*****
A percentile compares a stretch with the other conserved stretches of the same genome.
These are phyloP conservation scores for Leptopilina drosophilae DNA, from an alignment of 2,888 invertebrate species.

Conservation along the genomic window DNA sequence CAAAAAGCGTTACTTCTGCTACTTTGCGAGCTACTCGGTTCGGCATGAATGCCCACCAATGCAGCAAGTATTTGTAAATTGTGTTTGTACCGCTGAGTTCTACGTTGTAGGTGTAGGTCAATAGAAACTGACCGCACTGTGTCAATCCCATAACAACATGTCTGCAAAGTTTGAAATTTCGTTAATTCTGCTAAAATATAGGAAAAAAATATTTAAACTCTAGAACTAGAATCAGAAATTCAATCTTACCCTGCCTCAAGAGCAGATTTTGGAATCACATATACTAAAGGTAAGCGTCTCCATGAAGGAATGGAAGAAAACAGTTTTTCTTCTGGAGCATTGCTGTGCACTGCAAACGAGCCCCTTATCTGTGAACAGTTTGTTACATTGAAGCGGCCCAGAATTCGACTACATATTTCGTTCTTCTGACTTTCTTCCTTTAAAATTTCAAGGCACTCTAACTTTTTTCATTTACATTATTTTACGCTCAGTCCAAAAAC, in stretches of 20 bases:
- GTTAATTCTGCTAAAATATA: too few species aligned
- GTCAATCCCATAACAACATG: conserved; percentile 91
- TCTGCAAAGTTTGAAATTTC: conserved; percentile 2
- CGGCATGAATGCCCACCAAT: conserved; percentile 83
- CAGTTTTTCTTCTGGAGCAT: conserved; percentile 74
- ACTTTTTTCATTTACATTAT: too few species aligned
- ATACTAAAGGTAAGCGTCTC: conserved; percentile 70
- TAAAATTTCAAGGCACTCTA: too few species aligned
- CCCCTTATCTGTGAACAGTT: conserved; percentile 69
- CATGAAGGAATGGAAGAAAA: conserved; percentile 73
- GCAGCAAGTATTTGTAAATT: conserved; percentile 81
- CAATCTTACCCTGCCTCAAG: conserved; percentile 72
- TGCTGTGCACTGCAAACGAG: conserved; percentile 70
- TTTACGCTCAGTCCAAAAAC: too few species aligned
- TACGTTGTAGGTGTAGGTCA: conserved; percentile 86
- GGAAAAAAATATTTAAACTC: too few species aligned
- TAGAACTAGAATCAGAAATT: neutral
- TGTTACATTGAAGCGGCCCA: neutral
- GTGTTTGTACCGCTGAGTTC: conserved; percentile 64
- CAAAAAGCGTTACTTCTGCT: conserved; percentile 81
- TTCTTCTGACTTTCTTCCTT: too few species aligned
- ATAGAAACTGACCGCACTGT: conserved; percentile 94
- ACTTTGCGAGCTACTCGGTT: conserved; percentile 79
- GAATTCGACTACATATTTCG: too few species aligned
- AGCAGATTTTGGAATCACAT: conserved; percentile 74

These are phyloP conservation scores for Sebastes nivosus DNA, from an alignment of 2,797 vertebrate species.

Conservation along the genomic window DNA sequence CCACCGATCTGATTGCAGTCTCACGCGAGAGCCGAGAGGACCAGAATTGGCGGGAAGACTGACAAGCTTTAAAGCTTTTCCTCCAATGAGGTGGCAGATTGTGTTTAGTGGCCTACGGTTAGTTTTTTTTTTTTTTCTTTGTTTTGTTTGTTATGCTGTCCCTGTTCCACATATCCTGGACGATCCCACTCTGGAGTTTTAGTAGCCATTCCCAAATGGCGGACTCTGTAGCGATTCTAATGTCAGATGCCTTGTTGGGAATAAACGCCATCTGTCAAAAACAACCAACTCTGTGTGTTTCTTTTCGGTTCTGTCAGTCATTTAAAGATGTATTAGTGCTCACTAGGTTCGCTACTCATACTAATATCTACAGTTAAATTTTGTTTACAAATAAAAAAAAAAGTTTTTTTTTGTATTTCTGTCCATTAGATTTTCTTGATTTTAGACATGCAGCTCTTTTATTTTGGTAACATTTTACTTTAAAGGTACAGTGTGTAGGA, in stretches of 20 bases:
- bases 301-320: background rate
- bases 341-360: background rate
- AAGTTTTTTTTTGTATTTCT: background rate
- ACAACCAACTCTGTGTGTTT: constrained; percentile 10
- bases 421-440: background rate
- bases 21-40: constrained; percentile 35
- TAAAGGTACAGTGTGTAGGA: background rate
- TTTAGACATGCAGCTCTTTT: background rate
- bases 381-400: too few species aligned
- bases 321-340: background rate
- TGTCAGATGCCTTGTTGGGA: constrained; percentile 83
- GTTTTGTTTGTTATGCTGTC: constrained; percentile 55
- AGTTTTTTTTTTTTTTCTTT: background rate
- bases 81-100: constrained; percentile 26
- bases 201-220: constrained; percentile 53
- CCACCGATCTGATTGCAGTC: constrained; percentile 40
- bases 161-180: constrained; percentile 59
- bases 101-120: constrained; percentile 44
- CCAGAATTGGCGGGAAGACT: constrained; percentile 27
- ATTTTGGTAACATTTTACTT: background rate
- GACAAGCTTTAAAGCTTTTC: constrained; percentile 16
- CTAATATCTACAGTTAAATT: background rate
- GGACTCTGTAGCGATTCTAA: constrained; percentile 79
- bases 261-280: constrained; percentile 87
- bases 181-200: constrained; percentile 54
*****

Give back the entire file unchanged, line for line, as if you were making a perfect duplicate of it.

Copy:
A percentile compares a stretch with the other conserved stretches of the same genome.
These are phyloP conservation scores for Leptopilina drosophilae DNA, from an alignment of 2,888 invertebrate species.

Conservation along the genomic window DNA sequence CAAAAAGCGTTACTTCTGCTACTTTGCGAGCTACTCGGTTCGGCATGAATGCCCACCAATGCAGCAAGTATTTGTAAATTGTGTTTGTACCGCTGAGTTCTACGTTGTAGGTGTAGGTCAATAGAAACTGACCGCACTGTGTCAATCCCATAACAACATGTCTGCAAAGTTTGAAATTTCGTTAATTCTGCTAAAATATAGGAAAAAAATATTTAAACTCTAGAACTAGAATCAGAAATTCAATCTTACCCTGCCTCAAGAGCAGATTTTGGAATCACATATACTAAAGGTAAGCGTCTCCATGAAGGAATGGAAGAAAACAGTTTTTCTTCTGGAGCATTGCTGTGCACTGCAAACGAGCCCCTTATCTGTGAACAGTTTGTTACATTGAAGCGGCCCAGAATTCGACTACATATTTCGTTCTTCTGACTTTCTTCCTTTAAAATTTCAAGGCACTCTAACTTTTTTCATTTACATTATTTTACGCTCAGTCCAAAAAC, in stretches of 20 bases:
- GTTAATTCTGCTAAAATATA: too few species aligned
- GTCAATCCCATAACAACATG: conserved; percentile 91
- TCTGCAAAGTTTGAAATTTC: conserved; percentile 2
- CGGCATGAATGCCCACCAAT: conserved; percentile 83
- CAGTTTTTCTTCTGGAGCAT: conserved; percentile 74
- ACTTTTTTCATTTACATTAT: too few species aligned
- ATACTAAAGGTAAGCGTCTC: conserved; percentile 70
- TAAAATTTCAAGGCACTCTA: too few species aligned
- CCCCTTATCTGTGAACAGTT: conserved; percentile 69
- CATGAAGGAATGGAAGAAAA: conserved; percentile 73
- GCAGCAAGTATTTGTAAATT: conserved; percentile 81
- CAATCTTACCCTGCCTCAAG: conserved; percentile 72
- TGCTGTGCACTGCAAACGAG: conserved; percentile 70
- TTTACGCTCAGTCCAAAAAC: too few species aligned
- TACGTTGTAGGTGTAGGTCA: conserved; percentile 86
- GGAAAAAAATATTTAAACTC: too few species aligned
- TAGAACTAGAATCAGAAATT: neutral
- TGTTACATTGAAGCGGCCCA: neutral
- GTGTTTGTACCGCTGAGTTC: conserved; percentile 64
- CAAAAAGCGTTACTTCTGCT: conserved; percentile 81
- TTCTTCTGACTTTCTTCCTT: too few species aligned
- ATAGAAACTGACCGCACTGT: conserved; percentile 94
- ACTTTGCGAGCTACTCGGTT: conserved; percentile 79
- GAATTCGACTACATATTTCG: too few species aligned
- AGCAGATTTTGGAATCACAT: conserved; percentile 74

These are phyloP conservation scores for Sebastes nivosus DNA, from an alignment of 2,797 vertebrate species.

Conservation along the genomic window DNA sequence CCACCGATCTGATTGCAGTCTCACGCGAGAGCCGAGAGGACCAGAATTGGCGGGAAGACTGACAAGCTTTAAAGCTTTTCCTCCAATGAGGTGGCAGATTGTGTTTAGTGGCCTACGGTTAGTTTTTTTTTTTTTTCTTTGTTTTGTTTGTTATGCTGTCCCTGTTCCACATATCCTGGACGATCCCACTCTGGAGTTTTAGTAGCCATTCCCAAATGGCGGACTCTGTAGCGATTCTAATGTCAGATGCCTTGTTGGGAATAAACGCCATCTGTCAAAAACAACCAACTCTGTGTGTTTCTTTTCGGTTCTGTCAGTCATTTAAAGATGTATTAGTGCTCACTAGGTTCGCTACTCATACTAATATCTACAGTTAAATTTTGTTTACAAATAAAAAAAAAAGTTTTTTTTTGTATTTCTGTCCATTAGATTTTCTTGATTTTAGACATGCAGCTCTTTTATTTTGGTAACATTTTACTTTAAAGGTACAGTGTGTAGGA, in stretches of 20 bases:
- bases 301-320: background rate
- bases 341-360: background rate
- AAGTTTTTTTTTGTATTTCT: background rate
- ACAACCAACTCTGTGTGTTT: constrained; percentile 10
- bases 421-440: background rate
- bases 21-40: constrained; percentile 35
- TAAAGGTACAGTGTGTAGGA: background rate
- TTTAGACATGCAGCTCTTTT: background rate
- bases 381-400: too few species aligned
- bases 321-340: background rate
- TGTCAGATGCCTTGTTGGGA: constrained; percentile 83
- GTTTTGTTTGTTATGCTGTC: constrained; percentile 55
- AGTTTTTTTTTTTTTTCTTT: background rate
- bases 81-100: constrained; percentile 26
- bases 201-220: constrained; percentile 53
- CCACCGATCTGATTGCAGTC: constrained; percentile 40
- bases 161-180: constrained; percentile 59
- bases 101-120: constrained; percentile 44
- CCAGAATTGGCGGGAAGACT: constrained; percentile 27
- ATTTTGGTAACATTTTACTT: background rate
- GACAAGCTTTAAAGCTTTTC: constrained; percentile 16
- CTAATATCTACAGTTAAATT: background rate
- GGACTCTGTAGCGATTCTAA: constrained; percentile 79
- bases 261-280: constrained; percentile 87
- bases 181-200: constrained; percentile 54